The day I let go of some injustices in my life was the day I gained a monumental amount of power. I remember the day clearly that I stopped wishing the other person would hurt as much as I did. I didn’t realize it, but I had been suffocating from anger and hurt as if breathing through a heavy, wet blanket.
I’m not unique in that I have been hurt many times. I’ve been through my share of pain, grief and abuses. I’m betting you have too. In fact, if you haven’t had anything painful happen in life — never had your heart broken, your feelings stepped on or your life altered — then just give it some time. Life happens and with it comes pain.
As Tim Hanse said, “Pain is inevitable, but misery is optional.” And indeed it is. But first, you have to let go and that takes courage. Forgiveness is hard. But what does it really mean?
It means letting go of the past, realizing you can’t change a single thing.
It means learning a lesson – sometimes hard-learned – and cataloging the blessings.
It means letting go of expectations (what you thought should be but wasn’t).
It means hitting “restart” each day.
It means setting a prisoner free and realizing the prisoner was you all along. (Lewis B. Smedes)
Forgiveness DOESN’T mean forgetting. Before you say “But what happened to ‘forgive & forget’?” Know this: There’s no such thing. Painful memories serve to protect us from future hurts. Hear this: Forgiveness doesn’t mean being friends again, dating that person again, going to that place again, pretending it didn’t happen or denying the pain it caused.
What does a real apology look like? The offender offers sincere remorse, promises not to repeat the offense (or similar ones) and makes amends. Then you give it time. If you don’t see true repentance and a change in the offending behavior, understand that forgiveness benefits YOU, not to the offender – so move onward and upward.
Forgiveness is about YOU. Forgiveness means being able to live without anger and/or fear. Can you imagine the freedom in that? I couldn’t. My life had become what seemed like a series of hurts and fears. In turn, I hurt others because I was so wounded and unable to move on.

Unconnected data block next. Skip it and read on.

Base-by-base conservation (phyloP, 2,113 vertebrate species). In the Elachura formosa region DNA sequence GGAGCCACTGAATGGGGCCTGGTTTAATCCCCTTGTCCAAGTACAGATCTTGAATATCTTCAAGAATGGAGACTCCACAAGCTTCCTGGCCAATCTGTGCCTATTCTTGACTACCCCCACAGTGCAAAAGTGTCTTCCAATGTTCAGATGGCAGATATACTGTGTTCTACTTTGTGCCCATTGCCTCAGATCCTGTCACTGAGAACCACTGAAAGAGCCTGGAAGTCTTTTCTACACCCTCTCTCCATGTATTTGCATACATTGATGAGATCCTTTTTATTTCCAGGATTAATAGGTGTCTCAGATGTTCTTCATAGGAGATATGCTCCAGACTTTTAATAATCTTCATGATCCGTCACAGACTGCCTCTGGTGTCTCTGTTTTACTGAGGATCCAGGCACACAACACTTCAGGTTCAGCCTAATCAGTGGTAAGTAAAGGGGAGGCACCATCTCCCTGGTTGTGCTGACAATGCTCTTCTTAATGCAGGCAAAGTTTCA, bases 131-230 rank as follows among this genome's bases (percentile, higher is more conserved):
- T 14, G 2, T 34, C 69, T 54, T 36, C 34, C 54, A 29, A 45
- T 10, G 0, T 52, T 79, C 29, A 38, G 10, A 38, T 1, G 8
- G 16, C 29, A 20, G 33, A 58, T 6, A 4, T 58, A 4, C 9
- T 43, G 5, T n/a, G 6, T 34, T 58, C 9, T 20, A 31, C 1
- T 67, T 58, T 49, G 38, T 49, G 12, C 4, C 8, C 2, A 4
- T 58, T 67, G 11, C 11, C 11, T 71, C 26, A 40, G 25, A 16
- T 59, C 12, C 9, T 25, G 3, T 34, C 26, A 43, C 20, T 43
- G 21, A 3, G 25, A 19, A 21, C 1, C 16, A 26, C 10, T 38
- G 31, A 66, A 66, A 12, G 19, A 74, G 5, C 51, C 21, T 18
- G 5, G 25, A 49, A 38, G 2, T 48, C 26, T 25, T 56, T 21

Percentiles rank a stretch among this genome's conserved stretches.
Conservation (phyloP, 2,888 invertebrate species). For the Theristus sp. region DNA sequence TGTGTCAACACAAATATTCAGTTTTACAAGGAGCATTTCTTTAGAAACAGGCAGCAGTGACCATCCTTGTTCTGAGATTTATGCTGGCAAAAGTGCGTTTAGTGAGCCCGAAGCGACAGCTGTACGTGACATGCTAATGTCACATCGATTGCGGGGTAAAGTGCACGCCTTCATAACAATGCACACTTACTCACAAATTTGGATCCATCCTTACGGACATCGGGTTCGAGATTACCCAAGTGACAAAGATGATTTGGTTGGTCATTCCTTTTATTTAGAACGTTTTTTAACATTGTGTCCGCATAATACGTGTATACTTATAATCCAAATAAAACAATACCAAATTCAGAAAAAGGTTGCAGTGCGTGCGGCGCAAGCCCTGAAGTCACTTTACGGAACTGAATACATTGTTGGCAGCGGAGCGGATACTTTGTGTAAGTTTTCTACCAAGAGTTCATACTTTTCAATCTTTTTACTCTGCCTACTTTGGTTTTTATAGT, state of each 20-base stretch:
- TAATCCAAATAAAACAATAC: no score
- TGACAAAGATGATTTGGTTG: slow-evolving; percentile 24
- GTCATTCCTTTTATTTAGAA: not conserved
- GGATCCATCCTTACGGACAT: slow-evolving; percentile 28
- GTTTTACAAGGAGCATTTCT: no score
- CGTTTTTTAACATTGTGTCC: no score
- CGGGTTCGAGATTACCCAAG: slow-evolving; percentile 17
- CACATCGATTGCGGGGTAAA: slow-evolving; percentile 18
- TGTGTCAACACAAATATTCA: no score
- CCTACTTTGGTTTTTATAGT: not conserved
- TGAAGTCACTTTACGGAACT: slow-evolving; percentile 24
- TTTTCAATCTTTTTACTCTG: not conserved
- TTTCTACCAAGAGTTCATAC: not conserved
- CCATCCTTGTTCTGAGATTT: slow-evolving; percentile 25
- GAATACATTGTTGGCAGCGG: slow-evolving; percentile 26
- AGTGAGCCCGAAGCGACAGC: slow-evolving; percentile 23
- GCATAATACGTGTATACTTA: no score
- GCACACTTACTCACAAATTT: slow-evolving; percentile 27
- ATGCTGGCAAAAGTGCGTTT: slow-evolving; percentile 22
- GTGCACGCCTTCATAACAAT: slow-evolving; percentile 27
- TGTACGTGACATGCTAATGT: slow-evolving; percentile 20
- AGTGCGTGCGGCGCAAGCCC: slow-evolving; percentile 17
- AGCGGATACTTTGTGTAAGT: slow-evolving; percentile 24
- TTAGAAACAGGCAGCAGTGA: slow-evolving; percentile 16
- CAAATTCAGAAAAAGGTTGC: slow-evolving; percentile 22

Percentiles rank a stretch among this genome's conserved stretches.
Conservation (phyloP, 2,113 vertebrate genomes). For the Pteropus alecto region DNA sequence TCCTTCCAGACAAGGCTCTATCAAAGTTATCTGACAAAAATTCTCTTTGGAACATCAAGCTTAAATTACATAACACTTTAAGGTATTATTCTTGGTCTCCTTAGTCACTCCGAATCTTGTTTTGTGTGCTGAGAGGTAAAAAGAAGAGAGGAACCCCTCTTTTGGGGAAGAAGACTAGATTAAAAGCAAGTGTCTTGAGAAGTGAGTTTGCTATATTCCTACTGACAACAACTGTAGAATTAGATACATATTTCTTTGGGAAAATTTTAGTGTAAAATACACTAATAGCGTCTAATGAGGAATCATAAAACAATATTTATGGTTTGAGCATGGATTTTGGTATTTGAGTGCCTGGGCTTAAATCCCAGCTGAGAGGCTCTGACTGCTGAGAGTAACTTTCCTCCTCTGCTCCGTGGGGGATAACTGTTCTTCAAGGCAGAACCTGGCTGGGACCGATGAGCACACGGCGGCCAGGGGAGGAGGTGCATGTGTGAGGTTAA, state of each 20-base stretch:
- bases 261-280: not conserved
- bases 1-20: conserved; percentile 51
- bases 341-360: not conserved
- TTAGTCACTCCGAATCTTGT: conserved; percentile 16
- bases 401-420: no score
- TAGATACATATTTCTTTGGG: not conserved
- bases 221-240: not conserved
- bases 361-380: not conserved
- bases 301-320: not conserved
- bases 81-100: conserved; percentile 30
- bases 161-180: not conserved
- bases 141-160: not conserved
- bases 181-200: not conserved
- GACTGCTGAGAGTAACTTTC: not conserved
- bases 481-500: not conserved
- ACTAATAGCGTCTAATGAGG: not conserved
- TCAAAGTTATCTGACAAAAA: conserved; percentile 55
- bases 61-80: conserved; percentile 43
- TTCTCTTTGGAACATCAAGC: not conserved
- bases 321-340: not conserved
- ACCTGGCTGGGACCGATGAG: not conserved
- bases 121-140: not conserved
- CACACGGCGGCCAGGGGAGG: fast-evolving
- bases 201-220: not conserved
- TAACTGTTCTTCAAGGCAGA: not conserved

It didn’t happen overnight. It happened in small pockets, small moments of release. Anger, anxiety and fear sap the strength out of your bones. You become weary and exhausted. And the only one drowning is you.
So I took a deep breath and started learning forgiveness. I have to practice it nearly each day too. From the student who is disrespectful to the person who talks behind my back — I make daily choices to move on and let go.
What keeps you from forgiving?
1. Anger. Anger is a result of our pain. Am I saying to never get angry? Absolutely not! I am saying: Confront the person, the deed or yours unrealistic expectations, learn from it and hit restart. As I blogged about previously, anger is a by-product of losing control or having it taken from you. Alex Lickerman, M.D., in “How To Forgive Others,” says, “It’s inherently difficult, if not impossible, to forgive someone with whom we’re still angry.”
2. Justice. When we believe our offender doesn’t deserve our forgiveness, we may find ourselves withholding forgiveness to avoid appearing like we condone their wrong-doing. Your hatred toward your enemy does not harm him or her in the slightest. Chances are, they have gone on with life and haven’t given you another thought. “Resentment is like drinking poison and waiting for it to kill your enemy.” (Nelson Mandela)
3. Punishment. To release our anger and forgive our offender may feel like letting them get away without consequences, especially if no other punishment is forthcoming. The best revenge is to live a successful and happy life. Show them and show yourself that the obstacles they tried to create were not significant enough to disable or destroy you.
4. Harm. We wish to harm as we’ve been harmed. Resisting the temptation to do actual harm, we tend to harbor anger as a second-best option. Holding a grudge does in a certain sense feel good, but only at first. YOU are the only one hurting in that game.
5. Apology. The power of a honest apology is a strong reward for our pain, but forgiveness is often one-sided before it’s two-sided. Forgiving before or without an apology is where the true power lies.
6. Self loathing. The longest apology you’ll ever wait for is the one you withhold from yourself. As you try to make a new path out of the dark woods of this old hurt, you’ll make mistakes. Forgive yourself. Be patient and kind to yourself.
I didn’t know I was drowning years ago when I couldn’t forgive. I am forever grateful for the life preserver a friend threw to me — someone who, as it turns out, had the grace to forgive me when I was hurtful to them, so that I could pay it forward and forgive others.